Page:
The Bentendo Hall is famous for the beautiful colored leaves in the fall when maples and ginkgos turn red and yellow. The combination of the vermilion-lacquered hall and the pond in front completes the beautiful scenery. Bentendo is dedicated to Benzaiten (Sarasvati), the goddess of knowledge and liberal arts such as music and is generally known as one of Seven Deities of Good Fortune (Shichifukujin).

Joshinin (Nyonindo)

Joshinin is located at the starting point for the climb to Kami-Daigo. It is commonly known as "Nyonindo," since the women worshipped the buddhas on the mountain form this very spot a long time ago. The present hondo (main hall) is said to have been reconstructed in the early Edo period. Another Juntei Kannon, which is dedicated at the top of the mountain, is enshrined as the principal image of Joshinin. Fudo Myo-o, Shobo Rigen Daishi, Mirokubosatsu (Maitreya bodhisattva), Enno Gyoja and Jizobosatsu statues are enshrined in front of the main hall, in the order from the top to the base of the mountain.


Kenjin, the 35th archbishop of Daigoji Temple, used Gokurakubo in Kami-Daigo as his base for activities and renamed it"Houonin." Later, it was relocated to Shimo-Daigo by order of the retired emperor Go-Uda, and then relocated to the present site in the Meiji era. Goma (the ceremony of a holy fire) is lit from 13:00 everyday to pray to Fudo Myo-o, the principal image, for family welfare, success in business, the removal of bad luck, the invitation of good luck etc. In addition, prayers for car traffic safety are also performed in front of the hall.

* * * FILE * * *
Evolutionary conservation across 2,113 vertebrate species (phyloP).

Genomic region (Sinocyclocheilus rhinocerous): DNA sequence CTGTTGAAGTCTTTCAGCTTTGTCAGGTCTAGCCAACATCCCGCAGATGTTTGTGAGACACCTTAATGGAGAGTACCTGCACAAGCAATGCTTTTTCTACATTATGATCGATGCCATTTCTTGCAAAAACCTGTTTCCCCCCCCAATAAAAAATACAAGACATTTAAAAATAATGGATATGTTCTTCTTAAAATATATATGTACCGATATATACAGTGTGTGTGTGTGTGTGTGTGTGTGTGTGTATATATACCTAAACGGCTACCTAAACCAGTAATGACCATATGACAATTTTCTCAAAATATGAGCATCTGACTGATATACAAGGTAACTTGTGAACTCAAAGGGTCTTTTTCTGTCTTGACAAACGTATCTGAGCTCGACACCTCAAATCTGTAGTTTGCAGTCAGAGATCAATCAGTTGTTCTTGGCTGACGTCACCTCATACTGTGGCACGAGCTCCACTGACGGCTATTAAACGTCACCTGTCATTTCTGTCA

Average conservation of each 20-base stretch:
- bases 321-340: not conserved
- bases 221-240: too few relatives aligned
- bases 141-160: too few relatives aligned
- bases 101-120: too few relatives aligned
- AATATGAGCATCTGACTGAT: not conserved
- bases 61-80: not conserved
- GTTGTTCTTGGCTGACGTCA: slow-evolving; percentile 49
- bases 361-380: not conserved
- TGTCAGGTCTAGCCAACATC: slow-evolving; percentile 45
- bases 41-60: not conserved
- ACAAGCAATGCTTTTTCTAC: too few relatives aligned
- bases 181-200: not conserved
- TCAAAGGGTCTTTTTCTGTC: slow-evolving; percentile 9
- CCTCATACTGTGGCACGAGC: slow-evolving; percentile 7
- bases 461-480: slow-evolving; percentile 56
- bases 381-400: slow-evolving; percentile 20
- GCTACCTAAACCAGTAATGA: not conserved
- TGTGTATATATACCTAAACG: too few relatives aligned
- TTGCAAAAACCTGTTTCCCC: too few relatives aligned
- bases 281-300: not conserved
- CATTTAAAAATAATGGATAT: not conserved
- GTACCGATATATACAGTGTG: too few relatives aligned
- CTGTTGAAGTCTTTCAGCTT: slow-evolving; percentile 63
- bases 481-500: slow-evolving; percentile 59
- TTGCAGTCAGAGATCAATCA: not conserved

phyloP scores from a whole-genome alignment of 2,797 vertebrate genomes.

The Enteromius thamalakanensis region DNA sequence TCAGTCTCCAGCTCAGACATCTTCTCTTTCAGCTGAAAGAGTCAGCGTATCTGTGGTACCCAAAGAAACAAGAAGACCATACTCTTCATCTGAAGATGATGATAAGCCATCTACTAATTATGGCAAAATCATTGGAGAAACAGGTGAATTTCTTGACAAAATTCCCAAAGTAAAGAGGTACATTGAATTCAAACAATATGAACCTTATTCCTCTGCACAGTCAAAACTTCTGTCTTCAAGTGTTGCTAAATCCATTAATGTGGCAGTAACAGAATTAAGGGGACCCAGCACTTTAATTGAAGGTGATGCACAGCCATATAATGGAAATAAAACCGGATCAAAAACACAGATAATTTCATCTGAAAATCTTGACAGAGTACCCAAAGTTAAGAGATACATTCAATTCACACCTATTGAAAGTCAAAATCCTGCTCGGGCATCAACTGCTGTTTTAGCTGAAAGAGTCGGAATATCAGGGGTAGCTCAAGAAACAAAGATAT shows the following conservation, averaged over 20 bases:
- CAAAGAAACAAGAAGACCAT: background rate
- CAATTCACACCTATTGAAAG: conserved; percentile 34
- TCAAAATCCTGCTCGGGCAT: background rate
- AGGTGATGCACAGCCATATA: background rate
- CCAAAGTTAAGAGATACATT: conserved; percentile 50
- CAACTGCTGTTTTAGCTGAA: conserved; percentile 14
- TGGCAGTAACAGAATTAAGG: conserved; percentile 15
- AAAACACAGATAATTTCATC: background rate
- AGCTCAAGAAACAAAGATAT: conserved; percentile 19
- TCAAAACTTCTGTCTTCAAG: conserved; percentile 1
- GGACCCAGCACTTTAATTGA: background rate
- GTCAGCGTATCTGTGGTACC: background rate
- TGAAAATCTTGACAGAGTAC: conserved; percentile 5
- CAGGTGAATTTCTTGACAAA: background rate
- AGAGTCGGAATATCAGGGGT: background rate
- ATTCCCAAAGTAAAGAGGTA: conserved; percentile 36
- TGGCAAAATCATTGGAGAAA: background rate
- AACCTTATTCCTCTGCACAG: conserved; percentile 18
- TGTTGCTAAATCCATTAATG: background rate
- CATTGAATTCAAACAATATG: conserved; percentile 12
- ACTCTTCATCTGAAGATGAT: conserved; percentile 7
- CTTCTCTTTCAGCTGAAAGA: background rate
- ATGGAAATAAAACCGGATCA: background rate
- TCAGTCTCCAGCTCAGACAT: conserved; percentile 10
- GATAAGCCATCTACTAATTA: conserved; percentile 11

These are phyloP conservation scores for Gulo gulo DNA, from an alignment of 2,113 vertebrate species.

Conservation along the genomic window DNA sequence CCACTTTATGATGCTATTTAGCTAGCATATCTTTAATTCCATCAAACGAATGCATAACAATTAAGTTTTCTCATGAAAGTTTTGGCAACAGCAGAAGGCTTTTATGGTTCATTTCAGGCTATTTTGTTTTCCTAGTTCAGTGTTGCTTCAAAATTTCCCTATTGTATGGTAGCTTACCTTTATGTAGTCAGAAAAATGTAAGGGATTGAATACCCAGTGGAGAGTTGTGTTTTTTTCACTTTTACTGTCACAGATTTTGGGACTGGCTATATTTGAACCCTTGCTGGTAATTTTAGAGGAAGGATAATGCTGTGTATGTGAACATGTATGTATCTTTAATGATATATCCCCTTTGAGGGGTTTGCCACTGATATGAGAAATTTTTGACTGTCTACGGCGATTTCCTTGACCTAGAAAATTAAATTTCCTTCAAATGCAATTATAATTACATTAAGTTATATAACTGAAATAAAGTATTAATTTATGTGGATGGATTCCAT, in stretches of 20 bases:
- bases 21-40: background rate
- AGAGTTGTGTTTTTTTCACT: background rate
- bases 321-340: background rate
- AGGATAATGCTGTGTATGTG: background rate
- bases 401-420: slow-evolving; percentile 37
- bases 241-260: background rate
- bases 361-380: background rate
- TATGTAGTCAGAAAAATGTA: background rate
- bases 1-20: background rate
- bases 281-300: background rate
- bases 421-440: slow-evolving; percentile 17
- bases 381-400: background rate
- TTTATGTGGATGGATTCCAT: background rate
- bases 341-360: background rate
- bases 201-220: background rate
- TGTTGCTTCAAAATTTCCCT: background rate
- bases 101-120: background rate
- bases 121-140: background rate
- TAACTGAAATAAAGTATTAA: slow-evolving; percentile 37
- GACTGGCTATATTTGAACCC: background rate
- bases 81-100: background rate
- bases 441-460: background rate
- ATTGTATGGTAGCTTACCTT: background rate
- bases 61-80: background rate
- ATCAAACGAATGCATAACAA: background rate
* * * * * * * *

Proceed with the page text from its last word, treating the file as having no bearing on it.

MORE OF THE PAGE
Reihokan (Museum)

As many as approximately one hundred thousand treasures of the Daigoji complex, including forty thousand national treasures and important cultural assets, as well as non-designated cultural assets, are preserved in the Reihokan. Preserved assets include carvings, paintings, craftworks, and ancient documents that are valuable materials in the history of Buddhism in Japan, Japanese history and also art history. Some of them are exhibited to the public in spring and fall.